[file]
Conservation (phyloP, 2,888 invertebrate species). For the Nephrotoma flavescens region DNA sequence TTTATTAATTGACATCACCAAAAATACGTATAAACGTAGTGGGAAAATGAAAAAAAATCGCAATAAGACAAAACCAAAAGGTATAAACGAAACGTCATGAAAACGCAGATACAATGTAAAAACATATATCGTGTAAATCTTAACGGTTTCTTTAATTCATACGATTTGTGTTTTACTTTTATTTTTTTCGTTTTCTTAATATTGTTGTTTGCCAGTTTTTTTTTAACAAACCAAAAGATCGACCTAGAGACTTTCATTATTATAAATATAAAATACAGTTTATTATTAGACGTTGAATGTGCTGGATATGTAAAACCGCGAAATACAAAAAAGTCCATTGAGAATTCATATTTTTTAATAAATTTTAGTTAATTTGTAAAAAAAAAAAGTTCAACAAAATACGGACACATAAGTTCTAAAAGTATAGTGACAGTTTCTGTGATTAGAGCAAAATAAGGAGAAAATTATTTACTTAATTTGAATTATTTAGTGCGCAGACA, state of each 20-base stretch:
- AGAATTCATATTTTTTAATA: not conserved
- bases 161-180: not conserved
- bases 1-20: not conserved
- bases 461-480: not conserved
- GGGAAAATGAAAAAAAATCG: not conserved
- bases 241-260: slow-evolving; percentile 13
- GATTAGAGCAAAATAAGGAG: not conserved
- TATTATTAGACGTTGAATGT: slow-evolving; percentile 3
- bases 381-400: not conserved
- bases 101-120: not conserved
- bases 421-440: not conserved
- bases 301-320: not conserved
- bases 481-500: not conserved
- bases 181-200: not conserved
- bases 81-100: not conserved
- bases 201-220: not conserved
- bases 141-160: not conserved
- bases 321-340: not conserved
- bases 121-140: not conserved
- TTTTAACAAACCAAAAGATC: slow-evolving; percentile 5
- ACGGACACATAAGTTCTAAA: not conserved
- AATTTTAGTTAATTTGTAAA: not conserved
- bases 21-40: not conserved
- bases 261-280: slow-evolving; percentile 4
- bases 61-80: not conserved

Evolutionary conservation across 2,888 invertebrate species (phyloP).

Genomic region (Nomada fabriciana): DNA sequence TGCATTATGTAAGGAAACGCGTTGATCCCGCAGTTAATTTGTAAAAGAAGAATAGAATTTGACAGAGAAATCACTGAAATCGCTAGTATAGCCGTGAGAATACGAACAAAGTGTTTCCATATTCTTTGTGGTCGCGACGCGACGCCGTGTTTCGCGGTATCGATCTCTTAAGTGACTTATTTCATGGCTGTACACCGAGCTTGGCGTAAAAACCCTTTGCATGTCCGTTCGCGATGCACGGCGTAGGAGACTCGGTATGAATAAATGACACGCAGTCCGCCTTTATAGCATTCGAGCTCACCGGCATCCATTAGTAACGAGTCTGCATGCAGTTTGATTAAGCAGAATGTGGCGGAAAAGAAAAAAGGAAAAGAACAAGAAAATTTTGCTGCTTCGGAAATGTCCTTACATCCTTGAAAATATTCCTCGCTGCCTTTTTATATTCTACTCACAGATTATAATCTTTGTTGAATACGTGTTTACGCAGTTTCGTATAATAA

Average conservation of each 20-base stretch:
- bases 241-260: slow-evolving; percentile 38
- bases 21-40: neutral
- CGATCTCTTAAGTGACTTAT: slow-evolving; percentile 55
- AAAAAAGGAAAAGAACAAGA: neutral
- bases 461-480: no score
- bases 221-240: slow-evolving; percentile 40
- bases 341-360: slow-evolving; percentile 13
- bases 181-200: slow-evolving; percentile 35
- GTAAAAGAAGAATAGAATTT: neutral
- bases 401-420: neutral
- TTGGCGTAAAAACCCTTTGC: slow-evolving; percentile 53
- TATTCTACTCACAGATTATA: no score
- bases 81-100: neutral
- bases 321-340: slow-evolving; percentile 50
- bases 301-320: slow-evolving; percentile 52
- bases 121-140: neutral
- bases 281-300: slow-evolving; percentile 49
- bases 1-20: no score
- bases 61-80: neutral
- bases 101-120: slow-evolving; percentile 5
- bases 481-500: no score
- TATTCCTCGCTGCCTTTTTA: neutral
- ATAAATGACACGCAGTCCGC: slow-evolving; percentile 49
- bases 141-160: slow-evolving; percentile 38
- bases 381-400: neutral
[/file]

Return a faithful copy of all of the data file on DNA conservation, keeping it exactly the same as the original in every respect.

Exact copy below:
Conservation (phyloP, 2,888 invertebrate species). For the Nephrotoma flavescens region DNA sequence TTTATTAATTGACATCACCAAAAATACGTATAAACGTAGTGGGAAAATGAAAAAAAATCGCAATAAGACAAAACCAAAAGGTATAAACGAAACGTCATGAAAACGCAGATACAATGTAAAAACATATATCGTGTAAATCTTAACGGTTTCTTTAATTCATACGATTTGTGTTTTACTTTTATTTTTTTCGTTTTCTTAATATTGTTGTTTGCCAGTTTTTTTTTAACAAACCAAAAGATCGACCTAGAGACTTTCATTATTATAAATATAAAATACAGTTTATTATTAGACGTTGAATGTGCTGGATATGTAAAACCGCGAAATACAAAAAAGTCCATTGAGAATTCATATTTTTTAATAAATTTTAGTTAATTTGTAAAAAAAAAAAGTTCAACAAAATACGGACACATAAGTTCTAAAAGTATAGTGACAGTTTCTGTGATTAGAGCAAAATAAGGAGAAAATTATTTACTTAATTTGAATTATTTAGTGCGCAGACA, state of each 20-base stretch:
- AGAATTCATATTTTTTAATA: not conserved
- bases 161-180: not conserved
- bases 1-20: not conserved
- bases 461-480: not conserved
- GGGAAAATGAAAAAAAATCG: not conserved
- bases 241-260: slow-evolving; percentile 13
- GATTAGAGCAAAATAAGGAG: not conserved
- TATTATTAGACGTTGAATGT: slow-evolving; percentile 3
- bases 381-400: not conserved
- bases 101-120: not conserved
- bases 421-440: not conserved
- bases 301-320: not conserved
- bases 481-500: not conserved
- bases 181-200: not conserved
- bases 81-100: not conserved
- bases 201-220: not conserved
- bases 141-160: not conserved
- bases 321-340: not conserved
- bases 121-140: not conserved
- TTTTAACAAACCAAAAGATC: slow-evolving; percentile 5
- ACGGACACATAAGTTCTAAA: not conserved
- AATTTTAGTTAATTTGTAAA: not conserved
- bases 21-40: not conserved
- bases 261-280: slow-evolving; percentile 4
- bases 61-80: not conserved

Evolutionary conservation across 2,888 invertebrate species (phyloP).

Genomic region (Nomada fabriciana): DNA sequence TGCATTATGTAAGGAAACGCGTTGATCCCGCAGTTAATTTGTAAAAGAAGAATAGAATTTGACAGAGAAATCACTGAAATCGCTAGTATAGCCGTGAGAATACGAACAAAGTGTTTCCATATTCTTTGTGGTCGCGACGCGACGCCGTGTTTCGCGGTATCGATCTCTTAAGTGACTTATTTCATGGCTGTACACCGAGCTTGGCGTAAAAACCCTTTGCATGTCCGTTCGCGATGCACGGCGTAGGAGACTCGGTATGAATAAATGACACGCAGTCCGCCTTTATAGCATTCGAGCTCACCGGCATCCATTAGTAACGAGTCTGCATGCAGTTTGATTAAGCAGAATGTGGCGGAAAAGAAAAAAGGAAAAGAACAAGAAAATTTTGCTGCTTCGGAAATGTCCTTACATCCTTGAAAATATTCCTCGCTGCCTTTTTATATTCTACTCACAGATTATAATCTTTGTTGAATACGTGTTTACGCAGTTTCGTATAATAA

Average conservation of each 20-base stretch:
- bases 241-260: slow-evolving; percentile 38
- bases 21-40: neutral
- CGATCTCTTAAGTGACTTAT: slow-evolving; percentile 55
- AAAAAAGGAAAAGAACAAGA: neutral
- bases 461-480: no score
- bases 221-240: slow-evolving; percentile 40
- bases 341-360: slow-evolving; percentile 13
- bases 181-200: slow-evolving; percentile 35
- GTAAAAGAAGAATAGAATTT: neutral
- bases 401-420: neutral
- TTGGCGTAAAAACCCTTTGC: slow-evolving; percentile 53
- TATTCTACTCACAGATTATA: no score
- bases 81-100: neutral
- bases 321-340: slow-evolving; percentile 50
- bases 301-320: slow-evolving; percentile 52
- bases 121-140: neutral
- bases 281-300: slow-evolving; percentile 49
- bases 1-20: no score
- bases 61-80: neutral
- bases 101-120: slow-evolving; percentile 5
- bases 481-500: no score
- TATTCCTCGCTGCCTTTTTA: neutral
- ATAAATGACACGCAGTCCGC: slow-evolving; percentile 49
- bases 141-160: slow-evolving; percentile 38
- bases 381-400: neutral